“By the time we had played the Celtics in three finals—we beat them two out of three—when I heard the term ‘Bad Boys’ I just laughed,” Worthy said. “Well they weren't any tougher than the Celtics, so it just never registered with me. I was like, okay, if that's what you want to call yourselves. I don't think you're that tough. I don't think you're that physical.”
Through 23 games against the Pistons, Worthy averaged 19.7 points on 51.2% shooting. He’s known as a consistent and steady hand from all over the floor. And his shot was remained unaffected in games against Detroit.
“How arrogant to call yourself Bad Boys,” Worthy said. “It didn't really phase me. I had some of my best games against the Bad Boys. I just kind of laughed it off. Their thing was to try and intimidate you and I was like really? You're not really doing a good job.”
Worthy’s not being dismissive. He concedes that John Salley’s arachnid reach and Rick Mahorn’s huge presence mandated that he change his game to meet the task.
It’s just that the extracurriculars were more silly to him than they were threatening. Unless your name was Dennis Rodman.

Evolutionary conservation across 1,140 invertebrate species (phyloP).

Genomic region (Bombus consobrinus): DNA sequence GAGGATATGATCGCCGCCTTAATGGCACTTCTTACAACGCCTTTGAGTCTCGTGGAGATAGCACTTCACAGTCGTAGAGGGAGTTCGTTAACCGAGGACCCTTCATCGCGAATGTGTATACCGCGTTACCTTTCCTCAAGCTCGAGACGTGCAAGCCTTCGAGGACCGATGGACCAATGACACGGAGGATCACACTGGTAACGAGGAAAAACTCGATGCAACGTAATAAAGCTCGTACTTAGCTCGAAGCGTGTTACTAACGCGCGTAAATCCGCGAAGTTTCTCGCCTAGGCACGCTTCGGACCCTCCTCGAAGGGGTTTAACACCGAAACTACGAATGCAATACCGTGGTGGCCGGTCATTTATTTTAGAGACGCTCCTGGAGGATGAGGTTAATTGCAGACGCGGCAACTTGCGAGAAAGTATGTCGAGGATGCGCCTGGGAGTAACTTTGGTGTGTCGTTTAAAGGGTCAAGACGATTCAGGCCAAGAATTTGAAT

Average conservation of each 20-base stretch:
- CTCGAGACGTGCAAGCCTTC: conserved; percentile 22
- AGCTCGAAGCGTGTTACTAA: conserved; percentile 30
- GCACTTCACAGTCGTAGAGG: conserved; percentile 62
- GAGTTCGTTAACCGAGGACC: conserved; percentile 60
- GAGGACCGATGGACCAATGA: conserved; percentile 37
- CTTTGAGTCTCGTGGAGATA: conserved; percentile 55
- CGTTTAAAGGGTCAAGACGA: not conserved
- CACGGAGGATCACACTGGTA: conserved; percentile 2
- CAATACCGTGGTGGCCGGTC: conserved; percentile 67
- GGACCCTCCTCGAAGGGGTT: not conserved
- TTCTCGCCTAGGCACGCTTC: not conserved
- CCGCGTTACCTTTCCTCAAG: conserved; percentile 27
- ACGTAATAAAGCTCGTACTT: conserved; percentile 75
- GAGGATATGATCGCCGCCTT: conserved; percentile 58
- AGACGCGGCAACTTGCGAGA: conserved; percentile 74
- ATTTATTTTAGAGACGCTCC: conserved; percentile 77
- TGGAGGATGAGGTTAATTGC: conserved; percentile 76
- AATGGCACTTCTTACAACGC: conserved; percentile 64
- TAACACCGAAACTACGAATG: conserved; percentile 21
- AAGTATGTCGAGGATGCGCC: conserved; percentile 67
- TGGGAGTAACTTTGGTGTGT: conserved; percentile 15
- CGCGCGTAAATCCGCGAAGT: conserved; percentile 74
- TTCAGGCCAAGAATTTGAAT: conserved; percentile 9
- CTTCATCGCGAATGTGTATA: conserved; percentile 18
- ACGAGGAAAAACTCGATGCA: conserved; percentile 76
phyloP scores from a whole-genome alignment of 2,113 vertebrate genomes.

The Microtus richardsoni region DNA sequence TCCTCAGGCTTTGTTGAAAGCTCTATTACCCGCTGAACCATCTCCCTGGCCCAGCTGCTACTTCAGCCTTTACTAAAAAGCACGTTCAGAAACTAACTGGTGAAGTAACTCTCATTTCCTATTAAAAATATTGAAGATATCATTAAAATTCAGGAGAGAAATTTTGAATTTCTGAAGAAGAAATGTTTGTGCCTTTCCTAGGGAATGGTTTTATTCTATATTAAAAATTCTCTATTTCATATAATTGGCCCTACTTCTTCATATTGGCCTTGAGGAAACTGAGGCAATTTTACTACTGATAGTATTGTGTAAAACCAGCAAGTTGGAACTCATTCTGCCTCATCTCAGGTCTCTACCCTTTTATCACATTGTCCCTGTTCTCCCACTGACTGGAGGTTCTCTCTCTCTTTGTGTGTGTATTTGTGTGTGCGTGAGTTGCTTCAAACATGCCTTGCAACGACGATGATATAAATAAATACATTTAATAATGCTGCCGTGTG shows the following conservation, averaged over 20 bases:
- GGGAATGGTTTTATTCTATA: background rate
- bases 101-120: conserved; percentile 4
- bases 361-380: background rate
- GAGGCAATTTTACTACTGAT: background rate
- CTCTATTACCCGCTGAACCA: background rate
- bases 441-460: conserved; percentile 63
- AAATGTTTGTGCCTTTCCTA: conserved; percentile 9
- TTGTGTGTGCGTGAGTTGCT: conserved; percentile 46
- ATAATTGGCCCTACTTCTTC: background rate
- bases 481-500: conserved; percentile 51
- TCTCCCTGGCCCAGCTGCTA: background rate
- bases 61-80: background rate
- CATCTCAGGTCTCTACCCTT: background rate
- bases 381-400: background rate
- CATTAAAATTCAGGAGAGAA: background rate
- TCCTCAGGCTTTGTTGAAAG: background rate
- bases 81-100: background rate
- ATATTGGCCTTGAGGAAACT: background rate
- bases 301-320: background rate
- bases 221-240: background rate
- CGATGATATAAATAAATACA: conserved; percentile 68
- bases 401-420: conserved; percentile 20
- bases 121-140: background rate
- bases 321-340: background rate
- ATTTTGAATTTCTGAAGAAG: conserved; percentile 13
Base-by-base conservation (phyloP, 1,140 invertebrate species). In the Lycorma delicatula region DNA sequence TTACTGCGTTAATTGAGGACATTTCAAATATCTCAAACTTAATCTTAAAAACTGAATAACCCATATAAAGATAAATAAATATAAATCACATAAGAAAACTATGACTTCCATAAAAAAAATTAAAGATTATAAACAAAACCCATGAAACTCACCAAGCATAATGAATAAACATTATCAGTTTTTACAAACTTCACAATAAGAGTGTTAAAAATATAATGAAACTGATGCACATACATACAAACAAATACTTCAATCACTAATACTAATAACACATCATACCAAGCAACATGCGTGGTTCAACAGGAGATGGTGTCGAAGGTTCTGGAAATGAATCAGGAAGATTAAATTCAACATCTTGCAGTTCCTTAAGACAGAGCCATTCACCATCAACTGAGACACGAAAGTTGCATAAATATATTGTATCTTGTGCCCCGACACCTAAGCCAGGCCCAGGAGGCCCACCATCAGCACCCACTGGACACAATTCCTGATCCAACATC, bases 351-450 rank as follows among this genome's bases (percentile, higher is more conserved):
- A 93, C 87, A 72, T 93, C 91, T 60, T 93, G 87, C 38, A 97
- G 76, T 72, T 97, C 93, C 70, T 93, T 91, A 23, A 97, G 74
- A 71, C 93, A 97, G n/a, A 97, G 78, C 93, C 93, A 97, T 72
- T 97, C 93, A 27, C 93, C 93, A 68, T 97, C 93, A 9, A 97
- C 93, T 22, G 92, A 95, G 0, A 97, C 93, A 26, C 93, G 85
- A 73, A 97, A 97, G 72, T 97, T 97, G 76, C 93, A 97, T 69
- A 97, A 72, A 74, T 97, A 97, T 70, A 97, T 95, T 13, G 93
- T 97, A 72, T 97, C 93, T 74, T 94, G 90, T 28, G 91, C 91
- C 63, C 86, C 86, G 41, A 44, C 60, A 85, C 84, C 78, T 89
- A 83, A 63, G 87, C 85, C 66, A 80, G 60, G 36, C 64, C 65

The man who would one day rock every color of the spectrum on his head lived rent-free in everyone’s dome, including Worthy’s.
“Rodman was my biggest competitor,” Worthy recalled. Through 17 games, the rebounding machine held his Lakers counterpart to 17.8 points on 47.2% shooting.
What doesn’t show up on the scoreboard, however, is his uncanny ability to throw the most even-keeled professional completely off their game.
“Dennis, physically, was the best defender I ever played against,” he said. “He could match my foot speed. He was strong. A great offensive rebounder, but Dennis was crazy. Dennis had a psychological edge. He’d come into the game and grab your ass and hold it for a little bit too long, and I'd be like that's not a pat, man. That's a grab.”